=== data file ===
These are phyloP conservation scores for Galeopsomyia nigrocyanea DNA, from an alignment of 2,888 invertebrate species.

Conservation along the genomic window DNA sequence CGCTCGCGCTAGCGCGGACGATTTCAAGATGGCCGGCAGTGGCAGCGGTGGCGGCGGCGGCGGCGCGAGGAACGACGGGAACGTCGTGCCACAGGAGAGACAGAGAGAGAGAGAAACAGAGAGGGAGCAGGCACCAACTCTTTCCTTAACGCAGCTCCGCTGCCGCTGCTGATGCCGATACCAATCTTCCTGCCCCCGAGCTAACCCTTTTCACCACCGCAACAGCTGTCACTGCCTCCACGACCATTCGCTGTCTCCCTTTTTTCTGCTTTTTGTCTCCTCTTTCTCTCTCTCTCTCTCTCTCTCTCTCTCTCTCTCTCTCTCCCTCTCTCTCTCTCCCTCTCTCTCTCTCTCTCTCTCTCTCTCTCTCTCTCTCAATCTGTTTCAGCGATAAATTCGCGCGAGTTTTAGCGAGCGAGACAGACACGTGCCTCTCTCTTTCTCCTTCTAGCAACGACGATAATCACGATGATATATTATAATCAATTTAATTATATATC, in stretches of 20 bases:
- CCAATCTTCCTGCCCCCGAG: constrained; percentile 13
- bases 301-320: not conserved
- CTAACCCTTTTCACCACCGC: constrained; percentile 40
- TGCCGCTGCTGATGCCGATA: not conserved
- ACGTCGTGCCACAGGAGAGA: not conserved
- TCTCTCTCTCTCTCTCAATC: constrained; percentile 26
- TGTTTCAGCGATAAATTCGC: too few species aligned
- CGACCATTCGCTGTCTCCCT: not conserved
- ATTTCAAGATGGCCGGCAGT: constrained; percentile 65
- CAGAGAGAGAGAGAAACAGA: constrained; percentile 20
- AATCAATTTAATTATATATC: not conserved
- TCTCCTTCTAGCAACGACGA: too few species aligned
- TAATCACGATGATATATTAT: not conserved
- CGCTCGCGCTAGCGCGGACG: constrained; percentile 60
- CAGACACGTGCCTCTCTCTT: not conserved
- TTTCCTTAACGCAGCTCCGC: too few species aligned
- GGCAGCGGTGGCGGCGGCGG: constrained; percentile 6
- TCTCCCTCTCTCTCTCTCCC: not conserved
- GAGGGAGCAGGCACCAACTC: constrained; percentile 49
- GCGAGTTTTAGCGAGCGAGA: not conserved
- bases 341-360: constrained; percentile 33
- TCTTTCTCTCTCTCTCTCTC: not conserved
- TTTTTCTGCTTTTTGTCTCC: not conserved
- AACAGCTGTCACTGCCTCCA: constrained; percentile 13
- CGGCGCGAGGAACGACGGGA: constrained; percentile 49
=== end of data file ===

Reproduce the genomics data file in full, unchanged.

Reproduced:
These are phyloP conservation scores for Galeopsomyia nigrocyanea DNA, from an alignment of 2,888 invertebrate species.

Conservation along the genomic window DNA sequence CGCTCGCGCTAGCGCGGACGATTTCAAGATGGCCGGCAGTGGCAGCGGTGGCGGCGGCGGCGGCGCGAGGAACGACGGGAACGTCGTGCCACAGGAGAGACAGAGAGAGAGAGAAACAGAGAGGGAGCAGGCACCAACTCTTTCCTTAACGCAGCTCCGCTGCCGCTGCTGATGCCGATACCAATCTTCCTGCCCCCGAGCTAACCCTTTTCACCACCGCAACAGCTGTCACTGCCTCCACGACCATTCGCTGTCTCCCTTTTTTCTGCTTTTTGTCTCCTCTTTCTCTCTCTCTCTCTCTCTCTCTCTCTCTCTCTCTCTCTCCCTCTCTCTCTCTCCCTCTCTCTCTCTCTCTCTCTCTCTCTCTCTCTCTCTCAATCTGTTTCAGCGATAAATTCGCGCGAGTTTTAGCGAGCGAGACAGACACGTGCCTCTCTCTTTCTCCTTCTAGCAACGACGATAATCACGATGATATATTATAATCAATTTAATTATATATC, in stretches of 20 bases:
- CCAATCTTCCTGCCCCCGAG: constrained; percentile 13
- bases 301-320: not conserved
- CTAACCCTTTTCACCACCGC: constrained; percentile 40
- TGCCGCTGCTGATGCCGATA: not conserved
- ACGTCGTGCCACAGGAGAGA: not conserved
- TCTCTCTCTCTCTCTCAATC: constrained; percentile 26
- TGTTTCAGCGATAAATTCGC: too few species aligned
- CGACCATTCGCTGTCTCCCT: not conserved
- ATTTCAAGATGGCCGGCAGT: constrained; percentile 65
- CAGAGAGAGAGAGAAACAGA: constrained; percentile 20
- AATCAATTTAATTATATATC: not conserved
- TCTCCTTCTAGCAACGACGA: too few species aligned
- TAATCACGATGATATATTAT: not conserved
- CGCTCGCGCTAGCGCGGACG: constrained; percentile 60
- CAGACACGTGCCTCTCTCTT: not conserved
- TTTCCTTAACGCAGCTCCGC: too few species aligned
- GGCAGCGGTGGCGGCGGCGG: constrained; percentile 6
- TCTCCCTCTCTCTCTCTCCC: not conserved
- GAGGGAGCAGGCACCAACTC: constrained; percentile 49
- GCGAGTTTTAGCGAGCGAGA: not conserved
- bases 341-360: constrained; percentile 33
- TCTTTCTCTCTCTCTCTCTC: not conserved
- TTTTTCTGCTTTTTGTCTCC: not conserved
- AACAGCTGTCACTGCCTCCA: constrained; percentile 13
- CGGCGCGAGGAACGACGGGA: constrained; percentile 49